An Evening at The Meeting Place

Gay Orthodox activist Uria Ben Brit had a fruitful shift Thursday night at The Meeting Place in Jerusalem, as he walked with a rainbow flag, wearing a yarmulke, down Zion Square.

“When you’re wearing a yarmulke and carrying a rainbow flag on the street of the most central square in Jerusalem, you better expect comments,” Uria later wrote.

The Meeting Place is a Jerusalem-based initiation that transforms the public space into a place of LGBT visibility and dialogue. Uria Ben Brit, who came out publicly on Israeli gay website Mako in 2016 to inspire other orthodox closeted men, says that while creating an LGBT visibility, he answered respectfully to anyone who turned to him with respect. Those who were condescending or insulting, he says, got no response.

“Several teenagers came to ask me questions, some were tactless and rude, but there were also those who asked legitimate questions with an extreme enthusiasm-their curiosity was in the sky, it was very clear,” Uria says. “Fortunately, I was also surrounded by people who knew how to separate themselves from me when they invaded my space too much and touched the flag with too much enthusiasm.”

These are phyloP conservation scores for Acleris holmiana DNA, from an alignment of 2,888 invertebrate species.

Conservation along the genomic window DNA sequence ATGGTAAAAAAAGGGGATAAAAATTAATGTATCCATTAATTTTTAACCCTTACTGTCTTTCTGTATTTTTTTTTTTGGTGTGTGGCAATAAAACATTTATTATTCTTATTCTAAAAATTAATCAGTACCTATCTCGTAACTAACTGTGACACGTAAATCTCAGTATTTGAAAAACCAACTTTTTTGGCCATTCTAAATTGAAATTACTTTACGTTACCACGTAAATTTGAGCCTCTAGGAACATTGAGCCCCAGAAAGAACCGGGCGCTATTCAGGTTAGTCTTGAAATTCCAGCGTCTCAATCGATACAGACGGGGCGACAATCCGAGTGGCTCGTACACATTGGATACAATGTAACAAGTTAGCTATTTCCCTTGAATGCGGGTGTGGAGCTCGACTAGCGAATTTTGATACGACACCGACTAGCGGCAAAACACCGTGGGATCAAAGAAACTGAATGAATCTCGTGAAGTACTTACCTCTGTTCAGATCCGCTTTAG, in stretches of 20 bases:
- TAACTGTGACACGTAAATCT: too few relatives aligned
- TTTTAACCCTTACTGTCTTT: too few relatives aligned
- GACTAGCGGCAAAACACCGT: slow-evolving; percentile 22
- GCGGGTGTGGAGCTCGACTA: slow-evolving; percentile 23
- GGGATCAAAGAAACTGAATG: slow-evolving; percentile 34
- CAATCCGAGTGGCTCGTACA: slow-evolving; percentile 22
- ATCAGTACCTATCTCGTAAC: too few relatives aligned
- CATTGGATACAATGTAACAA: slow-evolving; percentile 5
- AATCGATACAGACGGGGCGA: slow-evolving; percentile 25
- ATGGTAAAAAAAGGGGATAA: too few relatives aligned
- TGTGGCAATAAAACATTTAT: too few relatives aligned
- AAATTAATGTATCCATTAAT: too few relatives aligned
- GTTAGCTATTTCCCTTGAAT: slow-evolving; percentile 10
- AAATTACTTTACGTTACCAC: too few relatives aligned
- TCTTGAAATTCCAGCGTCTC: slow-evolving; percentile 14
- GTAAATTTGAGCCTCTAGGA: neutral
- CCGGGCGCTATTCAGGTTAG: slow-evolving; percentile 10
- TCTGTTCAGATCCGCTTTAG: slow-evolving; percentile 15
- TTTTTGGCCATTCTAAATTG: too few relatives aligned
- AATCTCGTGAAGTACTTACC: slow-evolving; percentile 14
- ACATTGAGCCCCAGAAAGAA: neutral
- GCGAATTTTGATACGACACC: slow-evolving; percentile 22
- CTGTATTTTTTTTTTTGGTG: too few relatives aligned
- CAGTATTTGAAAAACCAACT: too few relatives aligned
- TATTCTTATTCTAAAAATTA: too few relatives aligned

Uria also met a number of tourists who were interested in the meaning of the LGBT flag combined with the Star of David and he explained that it was the Jewish flag of pride. “There was a couple who asked for directions to Jerusalem’s only gay pub, ‘The Video’ including tourists and two religious guys I didn’t even know,” he says. “Many others just stared at me in shock and some of them were asking random questions that left me giggling after they were gone.”

“And as always, quite a few people came to give me the high five, or gave me the thumbs up from afar for doing this, which is always nice.”

The Meeting Place promotes much needed constructive engagement between residents of Jerusalem, where people work through challenging and often painful issues, and build bridges of communication for a shared pluralistic society. To donate, or to learn more about the project, visit awiderbridge.org/impact.